According to the anti-Israel narrative, Jews and Arabs lived peacefully together – until of course the ‘Zionists’ arrived to spoil the ‘beautiful’ relationship.
This is one of the most offensive rewrites of history. It may be true that the Jews had a worse time in Europe – a deflective phrase I have even heard academics use – but let’s face it, is the industrial slaughter of 6 million Jews really the bar we want to measure things by?
The reality is that Jews in Islamic lands knew their place. Jews in Islamic lands were often third class citizens, with special taxes to pay, and a myriad of degrading rules to live by. Even looking a Muslim in the eye could result in death. This from Algiers (current Jewish population = zero) in the 19th century:
Sometimes, specific periods of acceptance or calm in nations such as Morocco are held up as examples – but this too is deceptive. Whilst a few Jewish families may have been given privileges now and again – the majority still lived in perpetual fear, and at the mercy of the Muslim majority population that surrounded them. Jews could be brutally attacked – but dared not complain.
Whilst doing research I have stumbled on numerous newspaper reports laying out the horror of the treatment of Jews in Islamic lands. All of them long before Israel’s war of Independence in 1948. I intend to create country-specific pages on the website to let others use them as a reference – part of a wider plan to greatly bolster the historical evidence available on this site. A depository of truth to help do battle with the revisionists. For now, I will just give an example or two from each country.
This is what it was really like for Jews living under Muslim rule:
Jewish population was once 265,000. Today it is about 3000. This report is a description of the forced expulsion in 1807 of a Jewish community in Mogadore Morocco – and the theft of all their property.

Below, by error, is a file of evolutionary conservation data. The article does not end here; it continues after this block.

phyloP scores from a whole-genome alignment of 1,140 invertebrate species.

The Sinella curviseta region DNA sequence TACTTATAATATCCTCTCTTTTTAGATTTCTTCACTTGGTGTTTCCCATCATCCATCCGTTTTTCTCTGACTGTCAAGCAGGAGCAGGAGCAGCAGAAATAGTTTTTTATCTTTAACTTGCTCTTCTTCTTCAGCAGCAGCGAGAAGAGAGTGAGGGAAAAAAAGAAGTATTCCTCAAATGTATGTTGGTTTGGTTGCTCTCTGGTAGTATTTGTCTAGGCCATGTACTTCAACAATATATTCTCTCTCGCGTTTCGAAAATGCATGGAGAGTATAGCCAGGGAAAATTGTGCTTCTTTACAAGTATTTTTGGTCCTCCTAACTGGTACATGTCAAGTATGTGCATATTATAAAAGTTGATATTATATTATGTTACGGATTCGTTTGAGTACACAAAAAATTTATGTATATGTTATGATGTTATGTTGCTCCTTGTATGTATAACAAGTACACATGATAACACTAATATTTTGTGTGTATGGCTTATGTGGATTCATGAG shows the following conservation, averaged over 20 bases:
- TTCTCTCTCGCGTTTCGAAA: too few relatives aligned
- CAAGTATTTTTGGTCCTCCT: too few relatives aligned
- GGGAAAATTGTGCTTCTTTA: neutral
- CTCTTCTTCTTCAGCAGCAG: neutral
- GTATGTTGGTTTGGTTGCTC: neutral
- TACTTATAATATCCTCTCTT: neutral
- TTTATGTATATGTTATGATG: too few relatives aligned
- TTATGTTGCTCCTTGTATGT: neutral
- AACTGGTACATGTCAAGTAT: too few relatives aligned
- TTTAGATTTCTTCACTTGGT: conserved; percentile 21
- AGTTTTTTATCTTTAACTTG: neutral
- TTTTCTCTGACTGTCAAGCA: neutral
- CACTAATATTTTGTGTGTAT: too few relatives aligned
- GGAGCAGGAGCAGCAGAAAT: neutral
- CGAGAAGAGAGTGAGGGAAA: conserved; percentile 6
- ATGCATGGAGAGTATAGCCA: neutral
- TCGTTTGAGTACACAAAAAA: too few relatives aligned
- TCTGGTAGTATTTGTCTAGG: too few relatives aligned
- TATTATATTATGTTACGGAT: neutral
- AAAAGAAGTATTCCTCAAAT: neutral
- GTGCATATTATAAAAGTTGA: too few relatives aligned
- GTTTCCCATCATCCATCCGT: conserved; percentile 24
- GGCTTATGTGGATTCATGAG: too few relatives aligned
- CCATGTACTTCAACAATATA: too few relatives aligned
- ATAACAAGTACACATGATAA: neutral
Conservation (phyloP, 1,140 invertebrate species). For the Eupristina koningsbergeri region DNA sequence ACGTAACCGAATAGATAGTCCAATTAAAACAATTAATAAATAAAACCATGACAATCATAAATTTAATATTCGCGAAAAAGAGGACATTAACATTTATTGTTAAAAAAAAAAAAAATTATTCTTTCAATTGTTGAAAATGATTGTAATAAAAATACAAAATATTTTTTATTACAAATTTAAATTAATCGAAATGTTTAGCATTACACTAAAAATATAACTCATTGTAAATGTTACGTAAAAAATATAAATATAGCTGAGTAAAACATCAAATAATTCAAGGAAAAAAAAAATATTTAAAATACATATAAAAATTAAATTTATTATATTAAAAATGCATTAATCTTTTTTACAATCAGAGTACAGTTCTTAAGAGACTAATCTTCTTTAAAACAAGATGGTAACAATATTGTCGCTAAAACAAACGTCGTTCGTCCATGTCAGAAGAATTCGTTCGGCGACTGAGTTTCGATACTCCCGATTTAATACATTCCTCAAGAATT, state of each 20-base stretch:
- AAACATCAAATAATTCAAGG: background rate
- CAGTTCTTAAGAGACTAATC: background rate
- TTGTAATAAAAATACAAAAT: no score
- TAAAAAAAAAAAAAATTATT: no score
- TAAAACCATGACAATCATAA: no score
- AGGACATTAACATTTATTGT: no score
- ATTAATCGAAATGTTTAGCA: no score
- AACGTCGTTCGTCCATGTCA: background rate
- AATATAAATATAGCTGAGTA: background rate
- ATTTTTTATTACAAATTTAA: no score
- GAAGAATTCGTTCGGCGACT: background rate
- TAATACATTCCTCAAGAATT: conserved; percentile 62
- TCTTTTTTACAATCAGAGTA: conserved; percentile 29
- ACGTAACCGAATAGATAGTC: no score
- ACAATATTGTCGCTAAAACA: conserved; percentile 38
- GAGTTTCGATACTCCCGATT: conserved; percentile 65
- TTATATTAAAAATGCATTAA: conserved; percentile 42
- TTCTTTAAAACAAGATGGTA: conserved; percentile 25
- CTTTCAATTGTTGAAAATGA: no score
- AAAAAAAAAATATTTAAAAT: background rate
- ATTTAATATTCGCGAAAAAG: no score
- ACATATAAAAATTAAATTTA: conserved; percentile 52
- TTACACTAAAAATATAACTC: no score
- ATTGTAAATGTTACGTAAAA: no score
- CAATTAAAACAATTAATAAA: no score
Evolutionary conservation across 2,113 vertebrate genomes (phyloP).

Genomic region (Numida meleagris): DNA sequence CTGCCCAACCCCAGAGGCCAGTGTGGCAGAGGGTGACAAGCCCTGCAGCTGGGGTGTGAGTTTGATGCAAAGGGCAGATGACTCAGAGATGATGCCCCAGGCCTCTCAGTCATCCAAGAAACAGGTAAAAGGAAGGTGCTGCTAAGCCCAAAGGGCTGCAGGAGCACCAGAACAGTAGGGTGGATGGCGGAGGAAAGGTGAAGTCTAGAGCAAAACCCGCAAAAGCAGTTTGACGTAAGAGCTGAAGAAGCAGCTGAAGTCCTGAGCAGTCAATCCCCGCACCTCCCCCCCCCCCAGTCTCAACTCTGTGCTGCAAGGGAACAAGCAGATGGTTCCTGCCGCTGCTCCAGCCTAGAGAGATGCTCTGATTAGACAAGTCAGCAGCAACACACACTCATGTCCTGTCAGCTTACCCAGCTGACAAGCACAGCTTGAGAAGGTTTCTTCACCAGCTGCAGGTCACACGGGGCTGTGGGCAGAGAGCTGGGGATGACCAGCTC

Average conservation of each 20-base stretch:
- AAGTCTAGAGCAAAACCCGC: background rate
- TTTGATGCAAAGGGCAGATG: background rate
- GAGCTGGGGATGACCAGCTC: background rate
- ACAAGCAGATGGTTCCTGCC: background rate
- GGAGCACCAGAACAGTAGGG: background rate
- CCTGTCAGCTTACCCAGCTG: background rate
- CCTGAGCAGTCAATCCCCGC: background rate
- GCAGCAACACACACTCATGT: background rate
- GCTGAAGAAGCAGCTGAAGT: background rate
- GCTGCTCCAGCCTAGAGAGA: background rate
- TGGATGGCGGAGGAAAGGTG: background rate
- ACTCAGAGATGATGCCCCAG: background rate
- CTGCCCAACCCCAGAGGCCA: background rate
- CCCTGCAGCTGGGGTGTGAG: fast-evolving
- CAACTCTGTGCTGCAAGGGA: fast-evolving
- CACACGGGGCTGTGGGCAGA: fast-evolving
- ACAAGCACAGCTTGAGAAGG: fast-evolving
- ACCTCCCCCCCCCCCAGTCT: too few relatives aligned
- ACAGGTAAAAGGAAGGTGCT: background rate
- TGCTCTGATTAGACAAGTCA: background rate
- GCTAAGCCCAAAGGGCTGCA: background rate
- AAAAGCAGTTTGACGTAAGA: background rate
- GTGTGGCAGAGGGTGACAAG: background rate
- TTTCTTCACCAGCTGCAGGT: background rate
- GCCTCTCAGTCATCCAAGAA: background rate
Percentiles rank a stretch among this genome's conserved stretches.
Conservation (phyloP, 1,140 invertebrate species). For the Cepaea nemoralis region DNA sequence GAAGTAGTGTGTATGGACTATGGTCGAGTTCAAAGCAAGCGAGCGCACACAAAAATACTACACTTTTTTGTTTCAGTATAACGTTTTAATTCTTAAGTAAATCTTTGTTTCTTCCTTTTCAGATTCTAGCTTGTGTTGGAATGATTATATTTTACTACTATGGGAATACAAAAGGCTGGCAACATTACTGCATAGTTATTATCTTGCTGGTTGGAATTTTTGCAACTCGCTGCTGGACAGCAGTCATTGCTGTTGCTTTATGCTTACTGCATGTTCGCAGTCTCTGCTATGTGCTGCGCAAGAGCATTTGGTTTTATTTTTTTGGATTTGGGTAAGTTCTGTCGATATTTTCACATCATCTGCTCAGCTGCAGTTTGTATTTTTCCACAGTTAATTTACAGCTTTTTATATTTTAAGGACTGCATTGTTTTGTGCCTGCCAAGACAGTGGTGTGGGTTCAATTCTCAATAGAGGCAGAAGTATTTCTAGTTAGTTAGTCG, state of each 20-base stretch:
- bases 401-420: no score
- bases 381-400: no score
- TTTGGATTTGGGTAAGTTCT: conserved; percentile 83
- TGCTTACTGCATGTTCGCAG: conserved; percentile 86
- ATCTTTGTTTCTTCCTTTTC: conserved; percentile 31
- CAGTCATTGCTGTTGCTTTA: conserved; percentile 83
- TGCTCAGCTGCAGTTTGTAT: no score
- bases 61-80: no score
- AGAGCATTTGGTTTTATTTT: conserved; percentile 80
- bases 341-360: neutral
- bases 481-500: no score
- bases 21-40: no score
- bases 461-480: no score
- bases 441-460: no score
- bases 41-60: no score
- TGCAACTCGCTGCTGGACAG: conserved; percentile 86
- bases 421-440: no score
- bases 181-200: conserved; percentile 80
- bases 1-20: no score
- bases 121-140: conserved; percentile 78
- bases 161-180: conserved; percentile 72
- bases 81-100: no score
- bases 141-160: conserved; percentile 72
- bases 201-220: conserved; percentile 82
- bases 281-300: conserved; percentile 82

Random acts of violence against Jews persisted wherever Jews resided. These reports are of a massacre in Tetuan (1858) and the pillage of a Jewish settlement at Tameslouht in 1889.
The next two give a taste of the status of Jews in Morocco, a report from Tangier in 1825 and Mogador in 1864:
There is evidence of persistent persecution throughout the 19th century. This continued into the 20th century, with this report of an attack at Fez, occurring in 1912, just five years before the Balfour declaration:
I have provided several examples of attacks and the level of persecution in Morocco because it is generally considered the ‘most favourable’ of the nations, with some almost describing a romantic, utopian existence. Reading the above the bitter truth is clear for all to see.. For the other Jewish communities throughout the Middle East and North Africa, I will restrict the evidence here to just one or two examples (the country pages when uploaded will contain multiple examples from each).
Jewish population was once 105,000. Today it is about 1000. The reports presented here are from a massacre of Jews in Tunis in 1857, and a description of how accusations against a Jew from a Muslim, could easily lead to court sanctioned executions:
Jewish population was once 140,000. Today it is zero. Two reports, one regarding a brutal massacre of Jews at Tlemecen in 1806 and a mob attack on the Jewish quarter of Algiers in 1897.
Jewish population was once 38,000. Today it is zero. These reports both highlight the vulnerability of the Jews and the persecution they faced.
Syria, and Southern Syria
The Jewish population in Syria was once 30,000. Today it is zero. ‘Southern Syria’ is now Israel, which took in Jewish refugees from all over the world – and now has a Jewish population of over 6 million. The following posts reference the infamous 1840 blood libel in Damascus, an 1834 massacre of Jews in Tzfat, and a massacre of Jews in Jerusalem: